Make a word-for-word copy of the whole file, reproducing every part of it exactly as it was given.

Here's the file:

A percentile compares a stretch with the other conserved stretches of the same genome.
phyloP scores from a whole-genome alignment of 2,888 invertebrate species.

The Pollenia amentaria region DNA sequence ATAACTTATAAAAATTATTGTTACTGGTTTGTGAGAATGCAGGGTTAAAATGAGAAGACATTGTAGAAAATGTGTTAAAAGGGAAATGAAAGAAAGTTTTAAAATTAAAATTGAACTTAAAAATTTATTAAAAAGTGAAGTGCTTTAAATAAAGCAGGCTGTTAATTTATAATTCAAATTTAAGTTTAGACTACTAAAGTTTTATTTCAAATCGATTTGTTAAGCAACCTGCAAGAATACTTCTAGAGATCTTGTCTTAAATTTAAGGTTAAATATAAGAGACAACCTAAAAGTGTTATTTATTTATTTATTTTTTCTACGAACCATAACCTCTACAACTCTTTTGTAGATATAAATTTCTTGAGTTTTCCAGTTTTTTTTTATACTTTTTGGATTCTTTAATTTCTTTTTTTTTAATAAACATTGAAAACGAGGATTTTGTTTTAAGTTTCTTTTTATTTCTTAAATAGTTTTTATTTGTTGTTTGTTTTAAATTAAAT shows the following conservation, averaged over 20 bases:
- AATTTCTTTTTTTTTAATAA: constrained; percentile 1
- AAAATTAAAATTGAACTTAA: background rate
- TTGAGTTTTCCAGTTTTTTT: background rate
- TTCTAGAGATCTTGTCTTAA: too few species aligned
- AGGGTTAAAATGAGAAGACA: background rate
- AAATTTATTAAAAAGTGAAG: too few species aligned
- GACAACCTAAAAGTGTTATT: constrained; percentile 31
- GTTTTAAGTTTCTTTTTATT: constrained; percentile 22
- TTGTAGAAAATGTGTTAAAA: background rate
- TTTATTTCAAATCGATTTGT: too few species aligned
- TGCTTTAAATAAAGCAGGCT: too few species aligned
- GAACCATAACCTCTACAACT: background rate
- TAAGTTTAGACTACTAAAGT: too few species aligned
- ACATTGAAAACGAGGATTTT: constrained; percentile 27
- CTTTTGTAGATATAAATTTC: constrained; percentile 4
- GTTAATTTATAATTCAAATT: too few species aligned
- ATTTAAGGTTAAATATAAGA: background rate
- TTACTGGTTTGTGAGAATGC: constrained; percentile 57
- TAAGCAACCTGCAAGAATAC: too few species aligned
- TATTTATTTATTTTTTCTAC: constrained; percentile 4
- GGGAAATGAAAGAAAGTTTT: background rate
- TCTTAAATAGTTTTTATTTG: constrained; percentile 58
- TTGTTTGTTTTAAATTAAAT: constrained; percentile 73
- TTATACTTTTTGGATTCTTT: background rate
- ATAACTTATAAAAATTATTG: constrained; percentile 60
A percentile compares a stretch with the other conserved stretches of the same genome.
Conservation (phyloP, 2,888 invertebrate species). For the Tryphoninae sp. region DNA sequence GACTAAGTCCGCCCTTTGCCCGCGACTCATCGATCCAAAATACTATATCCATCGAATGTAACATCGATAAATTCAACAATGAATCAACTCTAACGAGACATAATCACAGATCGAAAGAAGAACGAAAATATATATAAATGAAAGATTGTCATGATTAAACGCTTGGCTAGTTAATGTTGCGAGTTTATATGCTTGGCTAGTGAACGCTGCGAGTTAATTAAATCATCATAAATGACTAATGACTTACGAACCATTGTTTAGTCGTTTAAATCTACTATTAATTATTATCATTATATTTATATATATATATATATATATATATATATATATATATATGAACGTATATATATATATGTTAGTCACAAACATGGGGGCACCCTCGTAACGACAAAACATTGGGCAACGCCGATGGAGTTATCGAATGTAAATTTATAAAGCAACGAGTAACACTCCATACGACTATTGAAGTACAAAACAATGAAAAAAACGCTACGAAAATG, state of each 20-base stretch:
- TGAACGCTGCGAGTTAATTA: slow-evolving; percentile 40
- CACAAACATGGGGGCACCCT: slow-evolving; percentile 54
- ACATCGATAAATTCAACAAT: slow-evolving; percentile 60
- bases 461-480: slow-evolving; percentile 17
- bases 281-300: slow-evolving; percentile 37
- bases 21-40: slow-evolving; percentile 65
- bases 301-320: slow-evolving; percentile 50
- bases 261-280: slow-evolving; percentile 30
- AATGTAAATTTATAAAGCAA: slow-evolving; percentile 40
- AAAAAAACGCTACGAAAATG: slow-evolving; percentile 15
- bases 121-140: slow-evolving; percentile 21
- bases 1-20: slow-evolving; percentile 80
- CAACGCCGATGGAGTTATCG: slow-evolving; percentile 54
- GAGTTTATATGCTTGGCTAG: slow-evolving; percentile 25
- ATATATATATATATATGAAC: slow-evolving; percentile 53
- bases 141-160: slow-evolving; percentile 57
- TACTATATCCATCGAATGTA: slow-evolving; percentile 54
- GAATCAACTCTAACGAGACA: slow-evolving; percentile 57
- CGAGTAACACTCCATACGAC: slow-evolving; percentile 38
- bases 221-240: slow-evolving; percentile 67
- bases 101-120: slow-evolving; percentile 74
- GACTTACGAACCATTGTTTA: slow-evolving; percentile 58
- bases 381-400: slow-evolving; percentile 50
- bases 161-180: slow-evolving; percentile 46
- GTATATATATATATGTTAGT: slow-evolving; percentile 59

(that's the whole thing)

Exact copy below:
A percentile compares a stretch with the other conserved stretches of the same genome.
phyloP scores from a whole-genome alignment of 2,888 invertebrate species.

The Pollenia amentaria region DNA sequence ATAACTTATAAAAATTATTGTTACTGGTTTGTGAGAATGCAGGGTTAAAATGAGAAGACATTGTAGAAAATGTGTTAAAAGGGAAATGAAAGAAAGTTTTAAAATTAAAATTGAACTTAAAAATTTATTAAAAAGTGAAGTGCTTTAAATAAAGCAGGCTGTTAATTTATAATTCAAATTTAAGTTTAGACTACTAAAGTTTTATTTCAAATCGATTTGTTAAGCAACCTGCAAGAATACTTCTAGAGATCTTGTCTTAAATTTAAGGTTAAATATAAGAGACAACCTAAAAGTGTTATTTATTTATTTATTTTTTCTACGAACCATAACCTCTACAACTCTTTTGTAGATATAAATTTCTTGAGTTTTCCAGTTTTTTTTTATACTTTTTGGATTCTTTAATTTCTTTTTTTTTAATAAACATTGAAAACGAGGATTTTGTTTTAAGTTTCTTTTTATTTCTTAAATAGTTTTTATTTGTTGTTTGTTTTAAATTAAAT shows the following conservation, averaged over 20 bases:
- AATTTCTTTTTTTTTAATAA: constrained; percentile 1
- AAAATTAAAATTGAACTTAA: background rate
- TTGAGTTTTCCAGTTTTTTT: background rate
- TTCTAGAGATCTTGTCTTAA: too few species aligned
- AGGGTTAAAATGAGAAGACA: background rate
- AAATTTATTAAAAAGTGAAG: too few species aligned
- GACAACCTAAAAGTGTTATT: constrained; percentile 31
- GTTTTAAGTTTCTTTTTATT: constrained; percentile 22
- TTGTAGAAAATGTGTTAAAA: background rate
- TTTATTTCAAATCGATTTGT: too few species aligned
- TGCTTTAAATAAAGCAGGCT: too few species aligned
- GAACCATAACCTCTACAACT: background rate
- TAAGTTTAGACTACTAAAGT: too few species aligned
- ACATTGAAAACGAGGATTTT: constrained; percentile 27
- CTTTTGTAGATATAAATTTC: constrained; percentile 4
- GTTAATTTATAATTCAAATT: too few species aligned
- ATTTAAGGTTAAATATAAGA: background rate
- TTACTGGTTTGTGAGAATGC: constrained; percentile 57
- TAAGCAACCTGCAAGAATAC: too few species aligned
- TATTTATTTATTTTTTCTAC: constrained; percentile 4
- GGGAAATGAAAGAAAGTTTT: background rate
- TCTTAAATAGTTTTTATTTG: constrained; percentile 58
- TTGTTTGTTTTAAATTAAAT: constrained; percentile 73
- TTATACTTTTTGGATTCTTT: background rate
- ATAACTTATAAAAATTATTG: constrained; percentile 60
A percentile compares a stretch with the other conserved stretches of the same genome.
Conservation (phyloP, 2,888 invertebrate species). For the Tryphoninae sp. region DNA sequence GACTAAGTCCGCCCTTTGCCCGCGACTCATCGATCCAAAATACTATATCCATCGAATGTAACATCGATAAATTCAACAATGAATCAACTCTAACGAGACATAATCACAGATCGAAAGAAGAACGAAAATATATATAAATGAAAGATTGTCATGATTAAACGCTTGGCTAGTTAATGTTGCGAGTTTATATGCTTGGCTAGTGAACGCTGCGAGTTAATTAAATCATCATAAATGACTAATGACTTACGAACCATTGTTTAGTCGTTTAAATCTACTATTAATTATTATCATTATATTTATATATATATATATATATATATATATATATATATATATGAACGTATATATATATATGTTAGTCACAAACATGGGGGCACCCTCGTAACGACAAAACATTGGGCAACGCCGATGGAGTTATCGAATGTAAATTTATAAAGCAACGAGTAACACTCCATACGACTATTGAAGTACAAAACAATGAAAAAAACGCTACGAAAATG, state of each 20-base stretch:
- TGAACGCTGCGAGTTAATTA: slow-evolving; percentile 40
- CACAAACATGGGGGCACCCT: slow-evolving; percentile 54
- ACATCGATAAATTCAACAAT: slow-evolving; percentile 60
- bases 461-480: slow-evolving; percentile 17
- bases 281-300: slow-evolving; percentile 37
- bases 21-40: slow-evolving; percentile 65
- bases 301-320: slow-evolving; percentile 50
- bases 261-280: slow-evolving; percentile 30
- AATGTAAATTTATAAAGCAA: slow-evolving; percentile 40
- AAAAAAACGCTACGAAAATG: slow-evolving; percentile 15
- bases 121-140: slow-evolving; percentile 21
- bases 1-20: slow-evolving; percentile 80
- CAACGCCGATGGAGTTATCG: slow-evolving; percentile 54
- GAGTTTATATGCTTGGCTAG: slow-evolving; percentile 25
- ATATATATATATATATGAAC: slow-evolving; percentile 53
- bases 141-160: slow-evolving; percentile 57
- TACTATATCCATCGAATGTA: slow-evolving; percentile 54
- GAATCAACTCTAACGAGACA: slow-evolving; percentile 57
- CGAGTAACACTCCATACGAC: slow-evolving; percentile 38
- bases 221-240: slow-evolving; percentile 67
- bases 101-120: slow-evolving; percentile 74
- GACTTACGAACCATTGTTTA: slow-evolving; percentile 58
- bases 381-400: slow-evolving; percentile 50
- bases 161-180: slow-evolving; percentile 46
- GTATATATATATATGTTAGT: slow-evolving; percentile 59